And if you want every change of course to be subject to an election, then presumably you were also screaming for one when Harper got in in 06, appointed a senator directly over his statements of what he would not do, made a deal to kneecap our lumber industry directly over his own statements of what he would not do, and began taxing income trusts directly over his own statements of what he would not do.

    What’s that? You weren’t calling for an election then? Huh.. wonder why.

  58. The stability of this proposed junta, sorry cabal, sorry coalition, depends entirely on the benevolence and goodwill of a separatist party. For the better good of us all. For the whole of Canada. Yes, of course, I see it now – the new Altruistic Commonwealth Party of Québec. Hell, they are still partying amid uncontrolled laughter in the Elysée Palace in Paris. That there will be tears before bedtime does not even begin to describe this bizarre absurdity. Or is it just plain blockheadedness?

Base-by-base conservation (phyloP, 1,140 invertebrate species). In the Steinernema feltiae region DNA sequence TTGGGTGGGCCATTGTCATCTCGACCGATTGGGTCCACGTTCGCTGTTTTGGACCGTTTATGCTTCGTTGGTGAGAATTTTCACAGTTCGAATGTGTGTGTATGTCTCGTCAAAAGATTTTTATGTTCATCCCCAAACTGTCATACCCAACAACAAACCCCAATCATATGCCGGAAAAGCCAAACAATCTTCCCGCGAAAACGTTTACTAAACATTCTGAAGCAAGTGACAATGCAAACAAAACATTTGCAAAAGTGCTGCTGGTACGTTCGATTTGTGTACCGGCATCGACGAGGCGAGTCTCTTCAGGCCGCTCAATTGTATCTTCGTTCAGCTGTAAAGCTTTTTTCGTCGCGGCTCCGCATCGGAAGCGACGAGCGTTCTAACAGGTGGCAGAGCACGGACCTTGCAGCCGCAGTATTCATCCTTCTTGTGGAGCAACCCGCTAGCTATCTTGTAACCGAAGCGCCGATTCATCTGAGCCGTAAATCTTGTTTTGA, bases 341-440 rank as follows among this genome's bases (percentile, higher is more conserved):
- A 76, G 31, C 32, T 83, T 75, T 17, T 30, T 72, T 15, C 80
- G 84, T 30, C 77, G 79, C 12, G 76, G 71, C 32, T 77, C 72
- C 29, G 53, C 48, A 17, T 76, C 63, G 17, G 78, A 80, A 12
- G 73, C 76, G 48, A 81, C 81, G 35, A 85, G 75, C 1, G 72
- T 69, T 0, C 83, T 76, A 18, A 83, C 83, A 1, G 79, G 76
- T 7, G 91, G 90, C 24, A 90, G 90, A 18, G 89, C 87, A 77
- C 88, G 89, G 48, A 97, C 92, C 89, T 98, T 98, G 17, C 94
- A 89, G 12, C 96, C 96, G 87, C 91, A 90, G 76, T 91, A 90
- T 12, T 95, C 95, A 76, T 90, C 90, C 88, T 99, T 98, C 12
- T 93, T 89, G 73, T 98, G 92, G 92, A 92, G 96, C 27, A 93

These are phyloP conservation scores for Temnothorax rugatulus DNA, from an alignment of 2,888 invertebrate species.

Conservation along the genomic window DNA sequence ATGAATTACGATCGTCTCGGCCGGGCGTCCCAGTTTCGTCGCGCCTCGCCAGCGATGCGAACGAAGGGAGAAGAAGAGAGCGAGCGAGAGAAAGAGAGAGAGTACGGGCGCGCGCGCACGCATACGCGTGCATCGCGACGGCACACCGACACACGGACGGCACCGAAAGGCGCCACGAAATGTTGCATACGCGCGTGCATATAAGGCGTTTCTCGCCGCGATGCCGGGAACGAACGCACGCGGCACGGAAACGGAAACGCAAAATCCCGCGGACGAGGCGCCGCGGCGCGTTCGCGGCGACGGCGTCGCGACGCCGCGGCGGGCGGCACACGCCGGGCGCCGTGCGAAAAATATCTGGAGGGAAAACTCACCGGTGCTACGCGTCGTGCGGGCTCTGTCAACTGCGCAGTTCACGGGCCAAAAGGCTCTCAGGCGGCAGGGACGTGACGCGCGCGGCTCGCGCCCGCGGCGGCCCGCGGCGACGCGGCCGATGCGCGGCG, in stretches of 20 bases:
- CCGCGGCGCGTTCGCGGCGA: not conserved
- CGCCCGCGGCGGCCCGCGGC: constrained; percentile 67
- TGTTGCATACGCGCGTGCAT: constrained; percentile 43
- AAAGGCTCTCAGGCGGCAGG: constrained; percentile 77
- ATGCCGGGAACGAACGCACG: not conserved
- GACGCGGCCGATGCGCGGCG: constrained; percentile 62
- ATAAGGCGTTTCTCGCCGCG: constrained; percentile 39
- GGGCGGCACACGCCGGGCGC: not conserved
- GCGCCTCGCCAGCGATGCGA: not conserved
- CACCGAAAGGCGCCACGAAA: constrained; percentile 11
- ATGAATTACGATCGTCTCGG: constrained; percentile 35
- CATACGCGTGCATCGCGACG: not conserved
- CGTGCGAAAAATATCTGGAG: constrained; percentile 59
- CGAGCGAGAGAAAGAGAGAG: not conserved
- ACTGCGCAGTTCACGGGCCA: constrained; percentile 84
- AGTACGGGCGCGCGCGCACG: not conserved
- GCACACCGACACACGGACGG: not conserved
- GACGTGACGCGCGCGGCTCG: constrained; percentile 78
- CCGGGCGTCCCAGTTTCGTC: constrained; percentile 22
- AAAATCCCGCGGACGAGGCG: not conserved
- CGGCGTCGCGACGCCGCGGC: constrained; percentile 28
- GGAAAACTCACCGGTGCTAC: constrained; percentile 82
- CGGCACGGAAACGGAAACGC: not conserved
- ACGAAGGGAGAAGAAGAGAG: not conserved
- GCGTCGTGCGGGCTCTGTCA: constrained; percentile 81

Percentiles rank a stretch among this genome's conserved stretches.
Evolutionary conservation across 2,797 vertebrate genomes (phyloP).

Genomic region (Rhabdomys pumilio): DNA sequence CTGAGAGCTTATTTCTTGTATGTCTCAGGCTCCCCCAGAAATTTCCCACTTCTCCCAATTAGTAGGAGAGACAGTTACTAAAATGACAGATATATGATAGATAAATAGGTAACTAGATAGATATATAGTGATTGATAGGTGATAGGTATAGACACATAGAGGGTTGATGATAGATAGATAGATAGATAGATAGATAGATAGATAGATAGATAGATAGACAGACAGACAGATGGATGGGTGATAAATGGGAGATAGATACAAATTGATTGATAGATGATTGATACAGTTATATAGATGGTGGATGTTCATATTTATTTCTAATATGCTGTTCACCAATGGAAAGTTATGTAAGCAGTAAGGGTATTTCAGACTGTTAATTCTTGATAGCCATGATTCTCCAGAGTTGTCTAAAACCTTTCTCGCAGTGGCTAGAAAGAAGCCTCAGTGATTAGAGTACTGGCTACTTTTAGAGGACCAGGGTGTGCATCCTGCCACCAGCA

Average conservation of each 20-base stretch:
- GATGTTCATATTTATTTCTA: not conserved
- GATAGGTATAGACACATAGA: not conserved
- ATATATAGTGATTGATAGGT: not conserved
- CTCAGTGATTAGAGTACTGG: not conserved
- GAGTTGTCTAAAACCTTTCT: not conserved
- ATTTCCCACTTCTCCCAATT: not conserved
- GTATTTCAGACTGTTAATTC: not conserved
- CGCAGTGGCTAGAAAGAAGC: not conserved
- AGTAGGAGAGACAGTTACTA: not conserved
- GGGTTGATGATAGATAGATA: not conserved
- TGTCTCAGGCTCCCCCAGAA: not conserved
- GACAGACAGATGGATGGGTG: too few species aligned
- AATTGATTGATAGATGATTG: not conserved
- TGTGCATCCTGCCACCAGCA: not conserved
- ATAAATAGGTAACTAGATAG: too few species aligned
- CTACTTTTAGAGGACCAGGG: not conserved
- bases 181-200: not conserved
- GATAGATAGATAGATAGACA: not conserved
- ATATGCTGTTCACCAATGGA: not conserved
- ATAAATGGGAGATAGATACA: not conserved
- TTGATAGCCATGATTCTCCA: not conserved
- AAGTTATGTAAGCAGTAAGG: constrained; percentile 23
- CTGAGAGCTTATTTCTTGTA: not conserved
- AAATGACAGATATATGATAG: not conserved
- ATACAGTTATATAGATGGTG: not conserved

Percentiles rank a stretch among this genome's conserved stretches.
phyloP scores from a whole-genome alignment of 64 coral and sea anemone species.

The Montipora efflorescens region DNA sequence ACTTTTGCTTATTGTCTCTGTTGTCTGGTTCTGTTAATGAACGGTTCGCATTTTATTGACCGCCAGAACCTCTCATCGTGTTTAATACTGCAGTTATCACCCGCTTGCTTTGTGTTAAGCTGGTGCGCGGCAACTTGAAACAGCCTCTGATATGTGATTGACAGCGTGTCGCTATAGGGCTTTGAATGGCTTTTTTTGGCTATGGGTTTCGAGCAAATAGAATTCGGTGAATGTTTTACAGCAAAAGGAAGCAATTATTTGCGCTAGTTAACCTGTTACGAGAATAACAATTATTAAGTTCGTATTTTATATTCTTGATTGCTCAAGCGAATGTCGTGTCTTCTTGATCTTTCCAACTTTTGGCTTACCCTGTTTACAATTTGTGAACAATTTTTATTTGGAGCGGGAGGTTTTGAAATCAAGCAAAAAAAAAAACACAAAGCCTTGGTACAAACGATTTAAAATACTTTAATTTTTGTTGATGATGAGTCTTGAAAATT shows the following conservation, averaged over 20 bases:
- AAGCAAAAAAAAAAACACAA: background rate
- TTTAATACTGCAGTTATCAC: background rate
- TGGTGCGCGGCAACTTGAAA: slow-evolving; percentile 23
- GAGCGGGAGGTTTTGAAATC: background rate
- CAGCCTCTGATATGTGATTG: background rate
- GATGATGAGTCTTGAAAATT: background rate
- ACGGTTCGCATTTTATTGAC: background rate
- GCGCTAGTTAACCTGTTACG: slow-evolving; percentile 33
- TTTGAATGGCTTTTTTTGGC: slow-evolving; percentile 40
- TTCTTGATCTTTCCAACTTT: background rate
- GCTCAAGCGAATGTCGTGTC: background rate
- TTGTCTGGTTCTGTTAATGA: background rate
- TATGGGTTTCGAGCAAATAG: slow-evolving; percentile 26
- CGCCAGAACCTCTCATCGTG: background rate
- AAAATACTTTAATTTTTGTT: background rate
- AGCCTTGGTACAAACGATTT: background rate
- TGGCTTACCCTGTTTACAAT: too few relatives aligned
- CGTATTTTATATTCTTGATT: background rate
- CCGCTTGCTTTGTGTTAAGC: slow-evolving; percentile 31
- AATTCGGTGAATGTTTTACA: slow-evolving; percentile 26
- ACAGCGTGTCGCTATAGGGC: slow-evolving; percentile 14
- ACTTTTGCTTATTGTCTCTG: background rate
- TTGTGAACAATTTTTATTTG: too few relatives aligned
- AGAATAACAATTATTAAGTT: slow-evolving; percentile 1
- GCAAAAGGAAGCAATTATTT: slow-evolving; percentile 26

59. T thwim,

    So what you are saying is that due to the exhaustion of some parties in the course of events that nuclear weapons should be used. Ulm, back to the way Parlaimentary Democracy works, is that this would normally means that the opposition parties recognize that an election probably isnt a wise thing for their own reasons and trim their sails accordingly.

    This is the equivalent of going to momy because your brother is beating at candyland. Come on, all this means is an undisiplined opposition, who exhibted themselves last time. Dion was the one who kept musing about bringing the government down, was quoted as saying the fixed election date law gave him the power to decide…..all that led to were the opposition parties thinking they should set the agenda, pass legislation etc etc. (global warming bill anyone) That isnt how Westminister model is “supposed to work”…..